Sixth sense: How the black ghost knifefish detects weak electrical signals

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Sixth sense: How the black ghost knifefish detects weak electrical signals

Researchers from the Universities of Ottawa, Canada, and Bielefeld, Germany have started to understand how sensory systems achieve exceptionally high sensitivities to information about the environment.

The sensory systems of vertebrates are designed to allow animals to experience their surroundings and changes occurring within it. By integrating all the relevant information, they are able to alter the animal’s behavioural performance and aid their survival. How these systems exhibit the high sensitivities required is a question that neuroscientists are yet to answer.

In a study published in the Journal of Neurophysiology, a team of biologists led by Professor Leonard Maler has begun to explain the phenomenon of how the nervous system achieves high levels of sensitivity using the weakly electric fish Apteronotus albifrons (the black ghost knifefish).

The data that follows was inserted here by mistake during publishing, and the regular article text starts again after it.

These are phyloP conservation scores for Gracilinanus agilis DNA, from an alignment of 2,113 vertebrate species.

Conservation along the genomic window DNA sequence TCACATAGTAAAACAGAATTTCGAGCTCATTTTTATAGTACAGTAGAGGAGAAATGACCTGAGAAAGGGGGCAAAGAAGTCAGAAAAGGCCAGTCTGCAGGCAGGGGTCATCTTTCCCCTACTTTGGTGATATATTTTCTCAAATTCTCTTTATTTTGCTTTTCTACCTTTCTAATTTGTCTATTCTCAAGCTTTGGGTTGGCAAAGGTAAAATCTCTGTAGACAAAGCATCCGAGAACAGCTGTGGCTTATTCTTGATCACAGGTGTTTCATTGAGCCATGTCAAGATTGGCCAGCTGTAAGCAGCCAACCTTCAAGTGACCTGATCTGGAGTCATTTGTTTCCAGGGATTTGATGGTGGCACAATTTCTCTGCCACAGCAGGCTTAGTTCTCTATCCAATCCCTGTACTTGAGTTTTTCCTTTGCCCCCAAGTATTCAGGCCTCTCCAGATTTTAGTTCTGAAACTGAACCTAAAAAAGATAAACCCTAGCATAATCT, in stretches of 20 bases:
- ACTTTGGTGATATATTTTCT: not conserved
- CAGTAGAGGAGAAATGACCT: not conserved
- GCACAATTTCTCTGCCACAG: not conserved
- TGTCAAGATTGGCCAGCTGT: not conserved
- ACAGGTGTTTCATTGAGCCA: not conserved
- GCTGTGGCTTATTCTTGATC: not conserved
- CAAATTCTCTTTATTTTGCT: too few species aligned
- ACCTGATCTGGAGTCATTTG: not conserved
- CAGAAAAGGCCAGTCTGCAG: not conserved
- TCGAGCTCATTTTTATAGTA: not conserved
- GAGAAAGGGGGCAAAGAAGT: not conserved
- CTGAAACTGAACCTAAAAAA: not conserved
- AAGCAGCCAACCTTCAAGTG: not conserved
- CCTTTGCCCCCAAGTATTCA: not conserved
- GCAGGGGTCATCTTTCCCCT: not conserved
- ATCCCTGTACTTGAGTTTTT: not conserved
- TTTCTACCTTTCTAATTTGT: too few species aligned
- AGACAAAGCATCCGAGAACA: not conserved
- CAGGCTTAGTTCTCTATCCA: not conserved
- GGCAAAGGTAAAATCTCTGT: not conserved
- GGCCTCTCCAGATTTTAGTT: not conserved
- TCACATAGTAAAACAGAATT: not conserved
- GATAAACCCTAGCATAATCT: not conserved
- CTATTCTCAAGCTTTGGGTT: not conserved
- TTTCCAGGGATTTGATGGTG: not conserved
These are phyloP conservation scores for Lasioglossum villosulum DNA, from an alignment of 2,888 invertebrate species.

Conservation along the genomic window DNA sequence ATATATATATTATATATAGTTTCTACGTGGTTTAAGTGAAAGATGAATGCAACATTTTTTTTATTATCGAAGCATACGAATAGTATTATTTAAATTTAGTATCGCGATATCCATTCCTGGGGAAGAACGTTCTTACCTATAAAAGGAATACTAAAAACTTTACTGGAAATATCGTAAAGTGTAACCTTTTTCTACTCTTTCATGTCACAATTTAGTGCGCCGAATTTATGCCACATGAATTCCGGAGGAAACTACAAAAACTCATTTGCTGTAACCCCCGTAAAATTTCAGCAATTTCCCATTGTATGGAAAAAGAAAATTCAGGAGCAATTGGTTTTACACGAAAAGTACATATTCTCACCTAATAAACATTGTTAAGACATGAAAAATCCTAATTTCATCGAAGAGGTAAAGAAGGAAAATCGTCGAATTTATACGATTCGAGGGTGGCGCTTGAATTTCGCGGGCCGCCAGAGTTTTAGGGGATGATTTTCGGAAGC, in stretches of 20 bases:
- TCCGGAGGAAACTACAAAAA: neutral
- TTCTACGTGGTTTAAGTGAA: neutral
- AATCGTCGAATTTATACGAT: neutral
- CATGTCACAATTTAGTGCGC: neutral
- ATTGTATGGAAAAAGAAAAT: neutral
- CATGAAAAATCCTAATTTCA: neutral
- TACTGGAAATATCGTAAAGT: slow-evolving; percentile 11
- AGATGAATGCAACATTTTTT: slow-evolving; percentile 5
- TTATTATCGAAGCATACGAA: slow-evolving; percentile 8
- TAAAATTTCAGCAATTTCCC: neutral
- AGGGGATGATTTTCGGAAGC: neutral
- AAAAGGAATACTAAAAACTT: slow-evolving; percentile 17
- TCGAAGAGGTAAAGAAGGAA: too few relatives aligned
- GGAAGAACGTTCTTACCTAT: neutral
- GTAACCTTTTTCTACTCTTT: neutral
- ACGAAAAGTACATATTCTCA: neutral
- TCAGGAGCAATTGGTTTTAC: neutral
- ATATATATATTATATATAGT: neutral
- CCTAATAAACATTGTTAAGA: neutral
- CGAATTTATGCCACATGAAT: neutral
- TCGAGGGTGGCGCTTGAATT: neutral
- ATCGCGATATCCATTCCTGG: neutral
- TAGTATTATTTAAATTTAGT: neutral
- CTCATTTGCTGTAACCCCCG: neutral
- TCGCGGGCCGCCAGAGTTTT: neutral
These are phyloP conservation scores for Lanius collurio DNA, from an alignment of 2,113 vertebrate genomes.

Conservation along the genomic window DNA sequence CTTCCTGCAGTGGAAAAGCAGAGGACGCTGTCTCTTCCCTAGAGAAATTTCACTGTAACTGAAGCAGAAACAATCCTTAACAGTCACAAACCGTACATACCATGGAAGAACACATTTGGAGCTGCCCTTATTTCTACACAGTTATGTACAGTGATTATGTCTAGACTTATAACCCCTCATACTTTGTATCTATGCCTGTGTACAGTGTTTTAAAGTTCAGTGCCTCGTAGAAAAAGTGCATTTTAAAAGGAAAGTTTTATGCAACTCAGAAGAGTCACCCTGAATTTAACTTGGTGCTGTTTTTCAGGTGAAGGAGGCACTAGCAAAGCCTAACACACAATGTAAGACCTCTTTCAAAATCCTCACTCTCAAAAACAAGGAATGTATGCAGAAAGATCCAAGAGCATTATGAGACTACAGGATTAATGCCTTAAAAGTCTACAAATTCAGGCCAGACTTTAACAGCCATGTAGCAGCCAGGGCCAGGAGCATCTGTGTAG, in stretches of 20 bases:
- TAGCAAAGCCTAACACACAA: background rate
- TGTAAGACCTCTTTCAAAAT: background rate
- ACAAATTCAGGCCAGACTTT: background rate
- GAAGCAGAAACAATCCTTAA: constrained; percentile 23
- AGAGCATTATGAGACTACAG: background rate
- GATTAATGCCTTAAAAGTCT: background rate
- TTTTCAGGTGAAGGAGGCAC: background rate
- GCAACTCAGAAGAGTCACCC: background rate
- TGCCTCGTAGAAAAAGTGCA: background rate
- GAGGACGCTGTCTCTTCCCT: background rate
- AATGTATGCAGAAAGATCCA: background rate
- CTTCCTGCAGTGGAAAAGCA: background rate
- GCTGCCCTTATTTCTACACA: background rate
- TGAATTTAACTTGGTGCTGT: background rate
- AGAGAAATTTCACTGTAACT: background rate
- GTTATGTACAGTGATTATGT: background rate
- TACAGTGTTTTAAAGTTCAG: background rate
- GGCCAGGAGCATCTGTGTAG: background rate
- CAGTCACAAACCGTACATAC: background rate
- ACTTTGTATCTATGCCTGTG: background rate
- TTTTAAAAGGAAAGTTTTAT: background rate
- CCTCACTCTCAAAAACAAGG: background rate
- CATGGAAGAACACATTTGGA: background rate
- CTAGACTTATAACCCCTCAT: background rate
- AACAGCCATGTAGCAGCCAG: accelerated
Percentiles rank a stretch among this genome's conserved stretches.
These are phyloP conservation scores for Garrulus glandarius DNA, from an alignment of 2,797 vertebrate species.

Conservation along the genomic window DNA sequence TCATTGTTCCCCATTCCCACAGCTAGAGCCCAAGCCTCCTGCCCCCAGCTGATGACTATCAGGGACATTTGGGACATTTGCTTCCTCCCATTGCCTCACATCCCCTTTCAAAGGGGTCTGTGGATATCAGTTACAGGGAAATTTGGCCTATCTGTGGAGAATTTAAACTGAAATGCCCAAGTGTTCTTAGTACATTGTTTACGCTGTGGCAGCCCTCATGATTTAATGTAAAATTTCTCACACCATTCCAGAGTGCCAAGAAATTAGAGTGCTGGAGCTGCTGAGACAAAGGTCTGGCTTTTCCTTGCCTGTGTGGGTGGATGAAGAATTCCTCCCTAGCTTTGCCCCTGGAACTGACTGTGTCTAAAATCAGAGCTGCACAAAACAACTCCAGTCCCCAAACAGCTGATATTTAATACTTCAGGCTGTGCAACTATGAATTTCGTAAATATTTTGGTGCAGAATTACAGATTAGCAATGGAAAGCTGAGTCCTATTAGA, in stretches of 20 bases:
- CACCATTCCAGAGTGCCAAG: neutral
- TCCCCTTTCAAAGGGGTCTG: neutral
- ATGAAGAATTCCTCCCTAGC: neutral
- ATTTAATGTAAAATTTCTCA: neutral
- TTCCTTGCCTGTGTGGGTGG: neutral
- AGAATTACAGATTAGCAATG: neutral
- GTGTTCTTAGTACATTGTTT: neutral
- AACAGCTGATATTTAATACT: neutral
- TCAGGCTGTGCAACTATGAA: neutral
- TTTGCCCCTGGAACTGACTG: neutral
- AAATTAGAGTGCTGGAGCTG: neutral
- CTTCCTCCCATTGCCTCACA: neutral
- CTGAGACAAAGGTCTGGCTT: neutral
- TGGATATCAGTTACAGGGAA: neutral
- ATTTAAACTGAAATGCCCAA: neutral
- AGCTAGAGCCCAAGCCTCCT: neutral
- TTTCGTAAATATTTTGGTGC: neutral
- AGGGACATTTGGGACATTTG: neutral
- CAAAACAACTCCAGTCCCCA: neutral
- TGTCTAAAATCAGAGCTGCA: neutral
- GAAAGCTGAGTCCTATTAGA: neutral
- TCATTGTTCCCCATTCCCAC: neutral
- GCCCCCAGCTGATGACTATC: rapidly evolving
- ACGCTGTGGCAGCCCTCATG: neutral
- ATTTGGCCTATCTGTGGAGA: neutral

Apteronotus use their electrosense to identify prey by generating an electrical field with their electrical organ discharge (EOD). Disruptions to this field, with electrical signals as small as 1 µV and a sensory integration time of less than 200 ms, are detected by the electrosensory lobe (ELL) located in the hindbrain. How these signals are detected and amplified by the fish’s nervous system was, until recently, not well understood.

To investigate, lead author Dr Sarah Jung studied the first electrosensory processing steps: the primary electrosensory afferents (EAs) and the pyramidal cells (PCs) of the ELL.

Previous data shows that the firing rates of afferent spike trains are not noticeably modulated by minimal prey-like signals. However, in the ELL even very weak stimuli increase the spike count of PCs. This suggests that a spike timing/pattern code may be transformed into a rate code where an EA and PC meet.

The PCs project to a brain region called the torus semicircularis (TS) whose neurons can respond to prey stimulation. By modelling the TS and the input it receives from the previously recorded PCs, the researchers found that the TS can extract information close to the limits of previously monitored behavioural performance.

Electrodes were placed through the hindbrain of the sample using Scientifica’s IVM Triple, a three-axis motorised micromanipulator specifically designed for in vivo experiments.

Paper reference:

Jung S.N., Longtin A., Maler L. Weak signal amplification and detection by higher-order sensory neurons Journal of Neurophysiology (2016) doi: 10.1152/jn.00811.2015

Banner image credit: Wikipedia


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